If your snake is not flicking its tongue in normal intervals, it could be unhappy or stressed as it means the snake is losing interest in the environment around it. It could also mean that your snake is bored.

Hiding Normally

Snakes are only active for a few weeks at a time. They prefer to spend the majority of their time hiding. If your snake emerges from its hide to eat when it is supposed to, it is most likely overjoyed.

Sleeping Normally

Snakes sleep for most of their time, but you can’t tell because snakes do not have eyelids so you never see them with their eyes closed.

Most snakes can sleep for 20 hours after a meal, but if your snake is not getting enough sleep or sleeping too much, it could mean that they are unhappy or stressed as well.

5 Signs your snake is not happy

Now that we’ve discussed the signs to watch out for that tells you that your snake is happy, now let’s look at the 5 signs of unhappy snakes.

These signs are equally as important to know so you can take action and make changes to make your snake feel better.

Being tight, coiled, or unmoving when handled

If your snake is unhappy, it will become very still when you try to handle it. It might coil up so tightly that you can’t move it at all.

This reaction is usually a sign of fear or aggression and should not be taken lightly.


A hissing noise is an obvious warning signal meant to scare off predators. This should never be ignored, as your snake is telling you that it feels threatened and fearful.


If your snake is in a defensive position and you’re too close, it will strike at whatever’s threatening it.

This should be taken very seriously as well, because snakes can deliver multiple strikes with their mouths open to defend itself.

Being less active than usual

Your normally energetic little buddy might stop moving around so much if it’s not happy. This could be a sign that it’s sick or doesn’t feel well.

Not eating

If your snake isn’t eating, there might be something wrong with its environment or diet. It might also be a sign that the snake is stressed out and unhappy.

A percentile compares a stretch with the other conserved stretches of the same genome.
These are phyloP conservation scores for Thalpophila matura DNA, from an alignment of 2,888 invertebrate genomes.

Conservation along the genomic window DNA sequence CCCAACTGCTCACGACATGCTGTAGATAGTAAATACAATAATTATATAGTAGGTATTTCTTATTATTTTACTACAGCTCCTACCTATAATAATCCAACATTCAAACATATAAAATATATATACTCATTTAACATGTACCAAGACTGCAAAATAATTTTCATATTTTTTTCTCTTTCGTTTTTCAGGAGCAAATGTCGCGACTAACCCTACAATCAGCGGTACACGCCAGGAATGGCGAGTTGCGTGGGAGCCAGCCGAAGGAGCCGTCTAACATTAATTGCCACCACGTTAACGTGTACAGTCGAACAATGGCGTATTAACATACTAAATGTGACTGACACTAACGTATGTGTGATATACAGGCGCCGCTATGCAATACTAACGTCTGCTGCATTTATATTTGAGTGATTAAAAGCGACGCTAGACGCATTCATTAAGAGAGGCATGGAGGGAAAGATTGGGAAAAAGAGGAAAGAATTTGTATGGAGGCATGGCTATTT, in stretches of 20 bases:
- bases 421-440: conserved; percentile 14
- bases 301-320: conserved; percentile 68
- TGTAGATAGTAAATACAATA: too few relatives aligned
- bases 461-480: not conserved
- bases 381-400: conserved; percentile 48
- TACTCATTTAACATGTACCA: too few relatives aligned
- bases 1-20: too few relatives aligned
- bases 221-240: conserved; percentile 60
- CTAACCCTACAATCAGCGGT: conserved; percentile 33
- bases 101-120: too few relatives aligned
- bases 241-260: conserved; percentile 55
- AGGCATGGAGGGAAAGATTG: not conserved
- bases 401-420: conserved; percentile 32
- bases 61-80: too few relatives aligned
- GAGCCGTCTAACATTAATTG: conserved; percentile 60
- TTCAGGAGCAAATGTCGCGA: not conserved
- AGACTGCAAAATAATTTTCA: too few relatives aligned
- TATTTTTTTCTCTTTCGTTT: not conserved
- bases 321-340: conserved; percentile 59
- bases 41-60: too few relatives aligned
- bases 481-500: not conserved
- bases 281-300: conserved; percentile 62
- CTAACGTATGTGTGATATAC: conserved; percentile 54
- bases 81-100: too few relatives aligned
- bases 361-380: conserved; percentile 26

How to make your snake happier?

Now that you know how to tell if your snake is happy or not, the next step is figuring out how to make it happy again.

There are many things you can do to help your snake feel better and return to its usual self.

Some of these include:

  • Checking the temperature in your snake’s enclosure and making sure that it’s in a suitable range.
  • Make sure your snake has access to hides where it can feel secure and safe from predators, such as birds or cats.
  • Check your snake’s enclosure for any changes you might not have noticed before, like how much water is available or if the substrate needs replaced.
  • If your snake is aggressive, handle it with caution and always use two hands.
  • Provide a variety of food items that your snake will enjoy, such as live or frozen rodents, crickets, fish, and insects.
  • Keep your snake’s environment clean by removing waste products regularly.
  • Talk to an experienced herp veterinarian if you’re concerned about your snake’s health.
  • Each snake is different, so some of the above might not apply to how you keep your pet. If in doubt or if something feels off, talk with an experienced herp veterinarian for advice!


It’s important to be able to tell when your snake is happy so you can provide it with an environment that meets its needs and makes it feel comfortable.

Watch out for the signs of an unhappy snake, as they can be just as serious as the signs of a happy snake.

If you’re not sure how to make your snake happy again, there are many things you can do to try and get it back to its usual self.

Always consult an experienced herp veterinarian if you have any concerns about your snake’s health or wellbeing.

Happy snakes make for healthy pets!